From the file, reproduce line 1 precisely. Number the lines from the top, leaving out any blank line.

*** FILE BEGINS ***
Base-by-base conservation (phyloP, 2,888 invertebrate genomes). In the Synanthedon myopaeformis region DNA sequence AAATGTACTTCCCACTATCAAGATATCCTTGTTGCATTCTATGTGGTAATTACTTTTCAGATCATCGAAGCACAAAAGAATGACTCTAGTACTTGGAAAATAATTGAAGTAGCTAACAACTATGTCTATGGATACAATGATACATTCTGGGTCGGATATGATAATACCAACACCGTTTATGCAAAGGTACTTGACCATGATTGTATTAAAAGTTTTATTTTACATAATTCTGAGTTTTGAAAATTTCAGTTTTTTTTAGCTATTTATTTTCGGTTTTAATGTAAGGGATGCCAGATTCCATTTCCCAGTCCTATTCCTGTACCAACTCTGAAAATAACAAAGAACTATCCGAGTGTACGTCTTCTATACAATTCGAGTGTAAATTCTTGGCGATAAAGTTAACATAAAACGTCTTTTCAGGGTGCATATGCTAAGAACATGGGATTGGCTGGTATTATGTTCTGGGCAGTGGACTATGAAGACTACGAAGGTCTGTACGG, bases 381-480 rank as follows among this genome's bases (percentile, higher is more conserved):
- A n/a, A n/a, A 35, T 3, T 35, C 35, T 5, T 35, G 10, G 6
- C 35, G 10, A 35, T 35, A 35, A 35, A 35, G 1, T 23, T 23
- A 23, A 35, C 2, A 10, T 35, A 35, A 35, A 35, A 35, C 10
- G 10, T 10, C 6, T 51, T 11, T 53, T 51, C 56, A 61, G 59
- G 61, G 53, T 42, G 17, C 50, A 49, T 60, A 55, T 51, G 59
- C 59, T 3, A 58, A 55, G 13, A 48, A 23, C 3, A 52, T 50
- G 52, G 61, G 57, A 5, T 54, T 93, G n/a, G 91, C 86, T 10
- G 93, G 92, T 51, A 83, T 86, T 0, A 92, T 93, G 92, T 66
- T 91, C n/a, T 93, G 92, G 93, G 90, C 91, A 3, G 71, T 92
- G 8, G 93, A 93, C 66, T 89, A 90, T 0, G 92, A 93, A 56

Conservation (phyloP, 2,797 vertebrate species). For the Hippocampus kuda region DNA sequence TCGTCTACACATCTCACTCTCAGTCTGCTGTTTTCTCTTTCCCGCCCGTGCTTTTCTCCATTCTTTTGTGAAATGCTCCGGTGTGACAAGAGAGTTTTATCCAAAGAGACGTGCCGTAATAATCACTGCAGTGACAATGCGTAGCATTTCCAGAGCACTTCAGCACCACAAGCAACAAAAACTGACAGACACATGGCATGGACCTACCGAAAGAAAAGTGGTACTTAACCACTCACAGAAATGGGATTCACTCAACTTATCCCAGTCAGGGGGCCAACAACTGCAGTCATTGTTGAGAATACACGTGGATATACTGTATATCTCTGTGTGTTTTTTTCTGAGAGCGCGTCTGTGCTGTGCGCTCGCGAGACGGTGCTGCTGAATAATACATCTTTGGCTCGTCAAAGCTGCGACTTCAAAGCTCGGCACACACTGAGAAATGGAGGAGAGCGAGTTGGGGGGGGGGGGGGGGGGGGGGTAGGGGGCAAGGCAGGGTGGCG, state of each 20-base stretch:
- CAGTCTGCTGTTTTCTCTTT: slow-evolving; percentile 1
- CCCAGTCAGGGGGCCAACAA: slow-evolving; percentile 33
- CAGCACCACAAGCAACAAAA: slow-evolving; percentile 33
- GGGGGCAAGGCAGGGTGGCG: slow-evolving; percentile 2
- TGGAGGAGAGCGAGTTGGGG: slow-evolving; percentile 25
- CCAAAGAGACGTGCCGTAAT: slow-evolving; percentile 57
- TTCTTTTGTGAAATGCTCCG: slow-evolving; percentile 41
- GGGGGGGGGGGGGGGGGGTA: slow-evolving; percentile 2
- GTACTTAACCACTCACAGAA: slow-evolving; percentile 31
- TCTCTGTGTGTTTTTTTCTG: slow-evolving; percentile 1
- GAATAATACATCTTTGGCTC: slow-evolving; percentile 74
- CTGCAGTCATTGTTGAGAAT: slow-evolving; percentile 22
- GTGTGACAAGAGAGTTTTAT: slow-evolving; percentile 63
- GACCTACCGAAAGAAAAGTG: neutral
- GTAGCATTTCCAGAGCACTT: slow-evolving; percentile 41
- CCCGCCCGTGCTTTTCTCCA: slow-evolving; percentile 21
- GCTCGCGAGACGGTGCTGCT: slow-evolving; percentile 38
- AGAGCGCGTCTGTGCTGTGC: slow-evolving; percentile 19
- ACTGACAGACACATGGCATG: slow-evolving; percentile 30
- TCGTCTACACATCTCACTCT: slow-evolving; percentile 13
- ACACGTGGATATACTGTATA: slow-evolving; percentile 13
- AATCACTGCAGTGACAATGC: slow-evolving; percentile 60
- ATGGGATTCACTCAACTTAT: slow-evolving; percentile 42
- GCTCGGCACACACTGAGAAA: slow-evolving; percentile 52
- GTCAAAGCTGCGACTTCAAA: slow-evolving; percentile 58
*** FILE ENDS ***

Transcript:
Base-by-base conservation (phyloP, 2,888 invertebrate genomes). In the Synanthedon myopaeformis region DNA sequence AAATGTACTTCCCACTATCAAGATATCCTTGTTGCATTCTATGTGGTAATTACTTTTCAGATCATCGAAGCACAAAAGAATGACTCTAGTACTTGGAAAATAATTGAAGTAGCTAACAACTATGTCTATGGATACAATGATACATTCTGGGTCGGATATGATAATACCAACACCGTTTATGCAAAGGTACTTGACCATGATTGTATTAAAAGTTTTATTTTACATAATTCTGAGTTTTGAAAATTTCAGTTTTTTTTAGCTATTTATTTTCGGTTTTAATGTAAGGGATGCCAGATTCCATTTCCCAGTCCTATTCCTGTACCAACTCTGAAAATAACAAAGAACTATCCGAGTGTACGTCTTCTATACAATTCGAGTGTAAATTCTTGGCGATAAAGTTAACATAAAACGTCTTTTCAGGGTGCATATGCTAAGAACATGGGATTGGCTGGTATTATGTTCTGGGCAGTGGACTATGAAGACTACGAAGGTCTGTACGG, bases 381-480 rank as follows among this genome's bases (percentile, higher is more conserved):